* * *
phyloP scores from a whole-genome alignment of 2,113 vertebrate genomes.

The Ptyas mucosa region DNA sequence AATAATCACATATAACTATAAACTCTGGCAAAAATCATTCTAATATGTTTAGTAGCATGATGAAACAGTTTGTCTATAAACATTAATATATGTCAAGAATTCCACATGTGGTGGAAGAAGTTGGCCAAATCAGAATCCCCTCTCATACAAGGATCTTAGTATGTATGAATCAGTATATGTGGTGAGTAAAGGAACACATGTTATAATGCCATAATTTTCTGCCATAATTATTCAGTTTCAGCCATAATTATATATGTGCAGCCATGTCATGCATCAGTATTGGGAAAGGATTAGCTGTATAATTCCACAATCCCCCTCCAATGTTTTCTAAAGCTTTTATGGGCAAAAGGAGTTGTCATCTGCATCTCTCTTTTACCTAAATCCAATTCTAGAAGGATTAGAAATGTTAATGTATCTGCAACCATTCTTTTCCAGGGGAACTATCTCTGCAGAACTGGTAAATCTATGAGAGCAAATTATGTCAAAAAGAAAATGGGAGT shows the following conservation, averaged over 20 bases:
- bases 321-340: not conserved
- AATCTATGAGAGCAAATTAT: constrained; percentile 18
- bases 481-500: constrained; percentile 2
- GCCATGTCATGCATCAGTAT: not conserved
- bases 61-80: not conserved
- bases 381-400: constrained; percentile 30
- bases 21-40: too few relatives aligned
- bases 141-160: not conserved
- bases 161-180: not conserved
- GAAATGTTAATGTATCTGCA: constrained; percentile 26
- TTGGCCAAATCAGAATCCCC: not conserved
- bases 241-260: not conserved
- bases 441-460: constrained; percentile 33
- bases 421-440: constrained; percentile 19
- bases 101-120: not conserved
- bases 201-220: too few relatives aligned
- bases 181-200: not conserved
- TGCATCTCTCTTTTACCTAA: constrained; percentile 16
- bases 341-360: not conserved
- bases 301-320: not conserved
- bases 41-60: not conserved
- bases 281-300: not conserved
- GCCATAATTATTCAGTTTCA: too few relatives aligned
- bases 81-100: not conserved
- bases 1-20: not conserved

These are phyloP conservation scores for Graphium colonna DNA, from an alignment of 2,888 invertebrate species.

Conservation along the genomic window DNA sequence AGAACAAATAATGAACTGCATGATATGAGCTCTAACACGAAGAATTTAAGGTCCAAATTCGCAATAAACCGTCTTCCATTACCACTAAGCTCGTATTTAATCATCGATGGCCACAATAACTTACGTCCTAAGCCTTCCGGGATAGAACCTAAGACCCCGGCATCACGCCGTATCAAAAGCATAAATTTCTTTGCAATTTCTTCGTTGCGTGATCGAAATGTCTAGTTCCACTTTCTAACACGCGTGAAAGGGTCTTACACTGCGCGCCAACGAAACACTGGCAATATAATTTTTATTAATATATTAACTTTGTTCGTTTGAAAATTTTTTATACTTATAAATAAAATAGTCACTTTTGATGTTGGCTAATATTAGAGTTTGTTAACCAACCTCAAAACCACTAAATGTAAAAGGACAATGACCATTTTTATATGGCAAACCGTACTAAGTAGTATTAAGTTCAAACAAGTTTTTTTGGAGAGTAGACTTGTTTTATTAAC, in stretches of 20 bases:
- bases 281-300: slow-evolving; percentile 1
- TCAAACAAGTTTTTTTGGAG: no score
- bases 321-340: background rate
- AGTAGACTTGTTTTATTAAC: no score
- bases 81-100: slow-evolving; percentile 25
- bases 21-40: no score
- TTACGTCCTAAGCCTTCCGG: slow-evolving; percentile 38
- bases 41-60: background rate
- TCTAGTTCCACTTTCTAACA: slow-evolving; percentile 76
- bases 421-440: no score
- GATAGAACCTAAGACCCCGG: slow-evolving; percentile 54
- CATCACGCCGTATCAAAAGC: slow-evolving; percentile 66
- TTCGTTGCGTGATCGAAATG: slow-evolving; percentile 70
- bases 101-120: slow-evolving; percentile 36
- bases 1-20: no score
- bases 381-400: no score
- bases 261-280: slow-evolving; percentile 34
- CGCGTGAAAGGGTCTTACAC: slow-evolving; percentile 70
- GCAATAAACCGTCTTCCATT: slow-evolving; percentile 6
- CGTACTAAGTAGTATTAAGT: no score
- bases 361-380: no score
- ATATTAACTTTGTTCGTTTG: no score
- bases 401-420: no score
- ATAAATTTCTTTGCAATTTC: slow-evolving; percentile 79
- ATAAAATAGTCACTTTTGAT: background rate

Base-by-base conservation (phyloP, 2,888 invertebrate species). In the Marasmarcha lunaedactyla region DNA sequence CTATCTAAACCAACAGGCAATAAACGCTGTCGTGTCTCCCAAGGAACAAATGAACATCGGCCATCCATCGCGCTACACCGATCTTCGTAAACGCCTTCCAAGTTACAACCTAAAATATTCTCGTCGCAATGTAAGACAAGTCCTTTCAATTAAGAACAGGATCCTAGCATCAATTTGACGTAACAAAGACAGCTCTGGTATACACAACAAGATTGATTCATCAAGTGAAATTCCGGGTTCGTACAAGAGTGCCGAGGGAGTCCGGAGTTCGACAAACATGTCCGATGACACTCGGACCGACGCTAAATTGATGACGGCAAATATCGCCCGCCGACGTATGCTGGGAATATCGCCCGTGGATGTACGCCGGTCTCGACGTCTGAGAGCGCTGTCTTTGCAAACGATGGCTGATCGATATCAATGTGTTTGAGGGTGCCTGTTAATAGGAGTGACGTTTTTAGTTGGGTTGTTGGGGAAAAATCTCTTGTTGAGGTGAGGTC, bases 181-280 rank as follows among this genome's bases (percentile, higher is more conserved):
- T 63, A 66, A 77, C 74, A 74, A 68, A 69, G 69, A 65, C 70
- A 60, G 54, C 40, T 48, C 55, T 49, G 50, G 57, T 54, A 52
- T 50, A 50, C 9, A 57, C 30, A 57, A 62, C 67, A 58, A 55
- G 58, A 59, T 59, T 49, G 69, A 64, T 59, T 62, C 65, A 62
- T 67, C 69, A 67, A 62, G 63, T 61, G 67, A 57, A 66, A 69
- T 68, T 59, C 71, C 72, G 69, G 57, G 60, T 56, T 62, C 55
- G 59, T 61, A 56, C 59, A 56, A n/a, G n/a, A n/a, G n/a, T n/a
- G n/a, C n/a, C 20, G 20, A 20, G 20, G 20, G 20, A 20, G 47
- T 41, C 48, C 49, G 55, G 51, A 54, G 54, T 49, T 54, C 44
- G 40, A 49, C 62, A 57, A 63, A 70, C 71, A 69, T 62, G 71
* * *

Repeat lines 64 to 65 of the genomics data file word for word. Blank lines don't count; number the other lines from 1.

- T 41, C 48, C 49, G 55, G 51, A 54, G 54, T 49, T 54, C 44
- G 40, A 49, C 62, A 57, A 63, A 70, C 71, A 69, T 62, G 71